AACP is an affiliate of the Association of Health Sciences Colleges and Universities (AHSCU – www.ahscu.com), a nonprofit formed in 2012 whose purpose is to improve integrative health sciences education for optimal compatibility of that education and scope of practice. There are currently four member institutions: National University of Health Sciences, University of Western States, Texas Chiropractic College and Southern California University of Health Sciences. To put it simply, AACP is the legislative arm of the educational consortium, AHSCU. It is a collaborative relationship.
Some may recognize the acronym AACP and the full name of the organization. In 1999, AACP was formed to promote primary care physician status for chiropractors, and was a credentialing agency that provided the examination for the advanced-practice requirements in New Mexico. We created the Academy of Chiropractic Physicians in 2014 and sought permission from AACP to trademark a name very close to theirs. Given that AACP had not been operational for some time and didn't have aspirations to be, we were given the trade name AACP and the domain name with their blessings. It must be noted that AACP is not a credentialing agency and our sole focus is on scope expansion.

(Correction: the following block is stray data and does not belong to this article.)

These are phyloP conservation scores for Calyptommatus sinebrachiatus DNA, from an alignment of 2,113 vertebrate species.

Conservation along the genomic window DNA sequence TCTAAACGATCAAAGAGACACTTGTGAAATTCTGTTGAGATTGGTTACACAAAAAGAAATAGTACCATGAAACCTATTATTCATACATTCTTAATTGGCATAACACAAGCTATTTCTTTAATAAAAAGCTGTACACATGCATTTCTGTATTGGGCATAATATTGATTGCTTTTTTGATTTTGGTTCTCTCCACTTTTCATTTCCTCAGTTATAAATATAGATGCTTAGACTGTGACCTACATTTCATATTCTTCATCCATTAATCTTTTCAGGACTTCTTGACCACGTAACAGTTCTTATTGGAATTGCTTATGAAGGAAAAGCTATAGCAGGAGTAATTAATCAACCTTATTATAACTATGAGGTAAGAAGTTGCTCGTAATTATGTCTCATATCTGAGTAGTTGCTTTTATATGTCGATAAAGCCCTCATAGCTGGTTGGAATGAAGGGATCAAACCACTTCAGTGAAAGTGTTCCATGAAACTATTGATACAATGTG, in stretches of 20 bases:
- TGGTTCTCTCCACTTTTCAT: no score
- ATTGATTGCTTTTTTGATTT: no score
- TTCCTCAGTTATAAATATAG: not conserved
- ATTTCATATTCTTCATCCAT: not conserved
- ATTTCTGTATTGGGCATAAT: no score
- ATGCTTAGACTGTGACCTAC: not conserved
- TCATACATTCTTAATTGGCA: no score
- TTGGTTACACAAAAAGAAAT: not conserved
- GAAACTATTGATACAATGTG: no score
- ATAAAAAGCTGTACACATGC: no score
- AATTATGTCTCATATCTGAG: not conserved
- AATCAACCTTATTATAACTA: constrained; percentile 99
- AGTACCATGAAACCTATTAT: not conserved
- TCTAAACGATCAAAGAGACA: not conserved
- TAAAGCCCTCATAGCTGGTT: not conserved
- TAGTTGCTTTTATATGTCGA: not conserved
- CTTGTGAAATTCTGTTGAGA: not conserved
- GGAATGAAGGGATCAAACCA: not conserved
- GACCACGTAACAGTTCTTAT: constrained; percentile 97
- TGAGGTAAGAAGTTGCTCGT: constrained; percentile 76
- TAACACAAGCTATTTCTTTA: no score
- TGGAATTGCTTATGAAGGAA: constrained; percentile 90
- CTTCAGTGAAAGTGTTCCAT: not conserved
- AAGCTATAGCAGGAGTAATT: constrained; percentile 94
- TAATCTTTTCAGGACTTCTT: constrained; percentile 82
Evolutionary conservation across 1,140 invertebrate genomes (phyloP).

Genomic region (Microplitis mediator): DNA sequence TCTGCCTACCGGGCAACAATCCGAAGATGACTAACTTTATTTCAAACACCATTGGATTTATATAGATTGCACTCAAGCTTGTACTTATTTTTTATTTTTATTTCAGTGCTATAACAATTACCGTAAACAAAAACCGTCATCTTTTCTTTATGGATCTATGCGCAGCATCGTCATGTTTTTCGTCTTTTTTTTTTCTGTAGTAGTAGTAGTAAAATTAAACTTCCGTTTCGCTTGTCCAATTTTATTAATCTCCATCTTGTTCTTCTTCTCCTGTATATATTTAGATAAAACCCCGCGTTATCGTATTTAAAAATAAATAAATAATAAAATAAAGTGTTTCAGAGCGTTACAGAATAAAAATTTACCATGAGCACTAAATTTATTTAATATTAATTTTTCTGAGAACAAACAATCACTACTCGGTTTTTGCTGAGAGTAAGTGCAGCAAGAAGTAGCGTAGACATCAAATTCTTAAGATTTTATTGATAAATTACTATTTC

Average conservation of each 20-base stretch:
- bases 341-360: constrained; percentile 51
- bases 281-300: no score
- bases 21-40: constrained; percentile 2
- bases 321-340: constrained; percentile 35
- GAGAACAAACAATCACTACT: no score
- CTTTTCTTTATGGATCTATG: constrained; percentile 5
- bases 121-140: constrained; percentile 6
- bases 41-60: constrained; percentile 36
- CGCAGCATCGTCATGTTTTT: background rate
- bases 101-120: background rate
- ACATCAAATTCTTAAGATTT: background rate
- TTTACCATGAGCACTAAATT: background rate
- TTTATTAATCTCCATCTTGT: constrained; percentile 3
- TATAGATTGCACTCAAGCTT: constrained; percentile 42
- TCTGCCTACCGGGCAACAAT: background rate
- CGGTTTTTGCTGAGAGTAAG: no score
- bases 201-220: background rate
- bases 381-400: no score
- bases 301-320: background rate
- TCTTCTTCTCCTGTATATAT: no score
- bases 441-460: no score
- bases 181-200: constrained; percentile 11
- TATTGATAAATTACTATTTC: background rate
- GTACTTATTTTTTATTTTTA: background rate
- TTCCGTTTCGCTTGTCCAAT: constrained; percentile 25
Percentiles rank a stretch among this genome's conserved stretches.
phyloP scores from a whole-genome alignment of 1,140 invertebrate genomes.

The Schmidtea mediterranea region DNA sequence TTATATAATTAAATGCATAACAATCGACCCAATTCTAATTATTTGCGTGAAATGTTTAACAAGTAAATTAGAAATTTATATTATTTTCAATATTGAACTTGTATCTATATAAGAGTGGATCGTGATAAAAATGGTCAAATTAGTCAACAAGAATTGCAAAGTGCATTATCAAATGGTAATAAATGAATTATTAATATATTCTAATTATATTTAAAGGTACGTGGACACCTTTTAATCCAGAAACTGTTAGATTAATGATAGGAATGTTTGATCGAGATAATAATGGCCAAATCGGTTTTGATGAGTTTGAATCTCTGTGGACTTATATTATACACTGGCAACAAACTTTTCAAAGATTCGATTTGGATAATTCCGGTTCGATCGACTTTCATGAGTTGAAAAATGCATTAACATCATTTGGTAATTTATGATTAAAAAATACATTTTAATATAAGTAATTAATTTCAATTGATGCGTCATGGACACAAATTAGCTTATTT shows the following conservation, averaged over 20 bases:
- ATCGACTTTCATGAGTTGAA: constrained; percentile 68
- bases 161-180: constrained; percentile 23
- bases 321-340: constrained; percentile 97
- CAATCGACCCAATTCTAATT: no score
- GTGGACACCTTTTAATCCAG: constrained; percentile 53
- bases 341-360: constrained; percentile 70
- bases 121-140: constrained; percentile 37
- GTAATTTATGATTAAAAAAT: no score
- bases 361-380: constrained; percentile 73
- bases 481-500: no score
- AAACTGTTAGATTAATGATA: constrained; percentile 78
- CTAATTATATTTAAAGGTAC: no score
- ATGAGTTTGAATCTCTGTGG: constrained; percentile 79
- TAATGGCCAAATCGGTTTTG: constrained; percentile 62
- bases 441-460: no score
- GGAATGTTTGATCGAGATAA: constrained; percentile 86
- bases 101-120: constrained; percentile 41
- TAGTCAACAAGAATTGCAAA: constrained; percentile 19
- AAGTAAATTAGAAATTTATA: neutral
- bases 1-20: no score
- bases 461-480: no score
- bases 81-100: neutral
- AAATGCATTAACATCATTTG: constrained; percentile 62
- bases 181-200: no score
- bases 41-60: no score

AACP has experience with scope expansion and understands the process necessary to achieve it. AACP has a lobbyist who will act as a state's lobbyist coach, an invaluable service given that the lobbyist is also the New Mexico Chiropractic Association lobbyist and has been instrumental in gaining passage of our scope expansion in recent years. Being a member of AACP means you are in partnership with your fellow, like-minded colleagues who would like to see chiropractic expand. Membership in AACP provides the funds for national and international legislative efforts that can augment state and jurisdiction-wide efforts.
Membership in AACP provides the funds to bring the message into the public arena through national media coverage. AACP provides a home for those who wish to see the chiropractic profession expand beyond the dogmatic conversation that holds us back. AACP is the organization that legislators will recognize as having validity in the political arena.